When former basketball champion and artist Edi Rama became the mayor of Tirana and later prime minister of Albania, he didn’t neglect his athletic and artistic background. The sense of team spirit and art came together in the project Coloring Tirana, wherein the facades of the former state-residential complexes in Tirana were painted to improve well-being and social security.
The typical bright red, purple, green, and pink quickly took the name of “Edi Rama colors.” Apart from the colors on the facades, there was no renovation of the residential buildings. The residents did not have a say in the design or the colors of their buildings, but they didn’t have to pay for them.
A political statement
Coloring Tirana was part of a larger social project that included tree plantations, illegal building demolitions, and the historic city center’s preservation. This came with the statement “Art for social change”, a rather political slogan, as these changes had the underlying intention to prepare Albania to join the European Union (a claim that Bruxelles neglected in October 2019).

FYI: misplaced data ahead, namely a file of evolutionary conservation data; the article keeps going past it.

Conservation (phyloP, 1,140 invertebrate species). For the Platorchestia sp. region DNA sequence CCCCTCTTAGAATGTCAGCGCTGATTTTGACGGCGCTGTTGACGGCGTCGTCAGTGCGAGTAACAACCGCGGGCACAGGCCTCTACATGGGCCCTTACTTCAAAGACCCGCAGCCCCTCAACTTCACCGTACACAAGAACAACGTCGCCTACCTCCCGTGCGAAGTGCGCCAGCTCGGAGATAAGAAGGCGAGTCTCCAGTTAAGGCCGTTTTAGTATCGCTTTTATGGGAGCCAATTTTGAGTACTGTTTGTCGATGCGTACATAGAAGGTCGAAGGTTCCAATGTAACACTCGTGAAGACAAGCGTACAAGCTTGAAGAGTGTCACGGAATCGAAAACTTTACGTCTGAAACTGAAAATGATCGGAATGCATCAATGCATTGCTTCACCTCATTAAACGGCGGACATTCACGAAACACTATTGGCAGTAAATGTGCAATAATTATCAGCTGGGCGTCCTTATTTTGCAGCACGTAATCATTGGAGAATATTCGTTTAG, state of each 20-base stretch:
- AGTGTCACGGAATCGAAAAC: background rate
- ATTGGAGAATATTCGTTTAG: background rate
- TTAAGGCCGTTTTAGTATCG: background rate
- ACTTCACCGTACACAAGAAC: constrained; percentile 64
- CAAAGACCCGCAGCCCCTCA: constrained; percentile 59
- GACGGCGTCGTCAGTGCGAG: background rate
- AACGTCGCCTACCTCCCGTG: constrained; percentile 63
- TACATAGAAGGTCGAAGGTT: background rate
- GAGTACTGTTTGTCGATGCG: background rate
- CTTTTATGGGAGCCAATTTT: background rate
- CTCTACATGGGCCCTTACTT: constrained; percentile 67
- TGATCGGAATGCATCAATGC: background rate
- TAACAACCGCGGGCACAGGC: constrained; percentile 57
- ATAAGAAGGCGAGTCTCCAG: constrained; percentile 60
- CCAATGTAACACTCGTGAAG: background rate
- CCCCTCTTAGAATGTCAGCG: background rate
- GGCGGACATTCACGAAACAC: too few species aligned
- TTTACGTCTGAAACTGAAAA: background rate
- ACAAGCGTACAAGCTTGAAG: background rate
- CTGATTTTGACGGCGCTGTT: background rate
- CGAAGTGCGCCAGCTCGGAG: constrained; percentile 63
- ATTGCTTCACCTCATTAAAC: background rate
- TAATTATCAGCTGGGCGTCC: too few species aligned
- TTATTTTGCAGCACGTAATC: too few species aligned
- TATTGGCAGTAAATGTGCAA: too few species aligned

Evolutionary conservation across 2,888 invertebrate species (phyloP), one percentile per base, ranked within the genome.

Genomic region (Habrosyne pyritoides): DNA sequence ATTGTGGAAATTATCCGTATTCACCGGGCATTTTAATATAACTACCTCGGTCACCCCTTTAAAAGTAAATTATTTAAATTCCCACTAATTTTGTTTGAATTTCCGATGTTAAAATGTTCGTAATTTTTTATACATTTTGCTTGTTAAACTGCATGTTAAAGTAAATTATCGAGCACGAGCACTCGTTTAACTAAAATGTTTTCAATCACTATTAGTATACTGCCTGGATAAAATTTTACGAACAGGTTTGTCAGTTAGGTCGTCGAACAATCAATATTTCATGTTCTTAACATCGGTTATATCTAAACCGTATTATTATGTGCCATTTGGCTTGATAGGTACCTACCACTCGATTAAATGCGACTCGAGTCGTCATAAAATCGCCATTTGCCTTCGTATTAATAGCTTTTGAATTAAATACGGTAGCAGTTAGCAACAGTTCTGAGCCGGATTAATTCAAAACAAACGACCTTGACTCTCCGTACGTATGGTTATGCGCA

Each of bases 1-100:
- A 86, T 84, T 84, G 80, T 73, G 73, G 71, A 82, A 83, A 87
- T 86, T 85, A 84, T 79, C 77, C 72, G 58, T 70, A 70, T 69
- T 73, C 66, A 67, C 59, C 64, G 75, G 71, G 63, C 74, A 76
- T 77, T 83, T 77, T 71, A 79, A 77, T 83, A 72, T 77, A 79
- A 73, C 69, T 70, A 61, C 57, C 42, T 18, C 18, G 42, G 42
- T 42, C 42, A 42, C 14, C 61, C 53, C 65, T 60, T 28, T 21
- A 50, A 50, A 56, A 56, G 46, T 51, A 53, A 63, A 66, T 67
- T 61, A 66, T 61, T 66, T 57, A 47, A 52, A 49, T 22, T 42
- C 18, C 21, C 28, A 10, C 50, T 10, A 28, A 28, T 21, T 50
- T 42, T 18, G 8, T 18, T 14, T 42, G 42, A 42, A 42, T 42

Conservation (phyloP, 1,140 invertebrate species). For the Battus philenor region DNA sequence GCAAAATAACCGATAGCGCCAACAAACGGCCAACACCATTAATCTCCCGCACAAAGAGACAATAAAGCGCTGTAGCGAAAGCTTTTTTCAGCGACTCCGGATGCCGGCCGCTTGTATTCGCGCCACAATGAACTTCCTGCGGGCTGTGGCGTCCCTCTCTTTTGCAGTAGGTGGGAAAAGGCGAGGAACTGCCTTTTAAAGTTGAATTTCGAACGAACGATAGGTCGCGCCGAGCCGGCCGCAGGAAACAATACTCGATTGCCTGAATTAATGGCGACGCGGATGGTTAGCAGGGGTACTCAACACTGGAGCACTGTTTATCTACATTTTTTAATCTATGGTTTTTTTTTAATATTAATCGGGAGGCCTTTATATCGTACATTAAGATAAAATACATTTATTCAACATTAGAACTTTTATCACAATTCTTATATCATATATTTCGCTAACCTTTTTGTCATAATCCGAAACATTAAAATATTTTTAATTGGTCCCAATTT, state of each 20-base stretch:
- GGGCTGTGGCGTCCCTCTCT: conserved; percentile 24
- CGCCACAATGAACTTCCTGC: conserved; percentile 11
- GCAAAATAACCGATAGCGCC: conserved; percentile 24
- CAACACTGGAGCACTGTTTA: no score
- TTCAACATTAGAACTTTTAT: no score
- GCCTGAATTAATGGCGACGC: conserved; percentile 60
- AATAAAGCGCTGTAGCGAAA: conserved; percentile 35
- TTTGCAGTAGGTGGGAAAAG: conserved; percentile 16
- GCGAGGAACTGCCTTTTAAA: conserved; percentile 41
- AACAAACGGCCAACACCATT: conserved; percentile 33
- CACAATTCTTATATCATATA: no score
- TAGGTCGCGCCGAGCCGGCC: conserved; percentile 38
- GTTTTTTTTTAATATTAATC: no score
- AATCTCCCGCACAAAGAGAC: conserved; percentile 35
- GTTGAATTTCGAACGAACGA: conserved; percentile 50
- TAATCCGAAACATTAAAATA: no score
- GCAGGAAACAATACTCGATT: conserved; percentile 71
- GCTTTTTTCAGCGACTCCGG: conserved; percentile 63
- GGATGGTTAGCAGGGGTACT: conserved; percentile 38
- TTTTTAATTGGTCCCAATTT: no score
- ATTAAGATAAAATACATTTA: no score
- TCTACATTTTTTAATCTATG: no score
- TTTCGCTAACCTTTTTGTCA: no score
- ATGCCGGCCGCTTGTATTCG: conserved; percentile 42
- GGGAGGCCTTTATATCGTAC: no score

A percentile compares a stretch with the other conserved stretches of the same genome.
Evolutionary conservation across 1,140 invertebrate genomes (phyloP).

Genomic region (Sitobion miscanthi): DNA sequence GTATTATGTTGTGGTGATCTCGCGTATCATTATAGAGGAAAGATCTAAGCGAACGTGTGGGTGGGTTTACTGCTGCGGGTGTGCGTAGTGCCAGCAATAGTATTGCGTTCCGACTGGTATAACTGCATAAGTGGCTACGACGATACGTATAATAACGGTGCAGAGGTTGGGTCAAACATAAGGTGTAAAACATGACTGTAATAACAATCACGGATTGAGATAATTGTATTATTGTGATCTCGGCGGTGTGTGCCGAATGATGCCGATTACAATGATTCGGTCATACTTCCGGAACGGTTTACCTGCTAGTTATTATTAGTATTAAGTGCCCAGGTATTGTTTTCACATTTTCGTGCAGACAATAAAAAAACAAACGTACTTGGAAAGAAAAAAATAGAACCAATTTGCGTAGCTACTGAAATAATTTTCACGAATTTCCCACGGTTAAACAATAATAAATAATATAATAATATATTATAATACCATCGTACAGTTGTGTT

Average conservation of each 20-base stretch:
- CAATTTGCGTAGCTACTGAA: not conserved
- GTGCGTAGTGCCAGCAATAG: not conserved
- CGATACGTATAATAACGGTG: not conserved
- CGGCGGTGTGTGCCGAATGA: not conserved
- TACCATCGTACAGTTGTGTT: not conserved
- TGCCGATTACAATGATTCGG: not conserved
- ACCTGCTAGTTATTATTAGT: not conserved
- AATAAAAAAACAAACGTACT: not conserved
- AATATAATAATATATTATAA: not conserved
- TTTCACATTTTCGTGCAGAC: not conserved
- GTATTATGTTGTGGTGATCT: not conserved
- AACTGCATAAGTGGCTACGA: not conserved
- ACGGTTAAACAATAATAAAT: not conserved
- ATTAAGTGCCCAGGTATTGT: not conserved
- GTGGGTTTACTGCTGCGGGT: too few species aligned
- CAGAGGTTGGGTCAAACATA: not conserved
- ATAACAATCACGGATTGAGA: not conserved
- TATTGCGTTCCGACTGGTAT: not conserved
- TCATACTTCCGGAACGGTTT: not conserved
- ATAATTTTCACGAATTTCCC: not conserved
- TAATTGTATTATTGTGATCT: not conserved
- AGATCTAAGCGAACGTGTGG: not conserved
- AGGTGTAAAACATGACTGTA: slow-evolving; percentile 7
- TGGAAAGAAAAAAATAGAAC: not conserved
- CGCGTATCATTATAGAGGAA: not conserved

Edi Rama still profiles himself as an artist. He exhibited at Art Basel, the Venice Biennale, and Art Berlin, whereby Coloring Tirana was part of his portfolio. It goes a bit far to describe Coloring Tirana as Edi Rama’s personal art project, but it is in the least ‘related to’ Rama’s artistic practice.
Is it acceptable for a politician to simultaneously practice art? Art is a medium that tends to operate in the sidelines; commenting and reflecting on society. When practiced by someone who makes that society, what consequences has this for both their artistic practice, as well as their political image?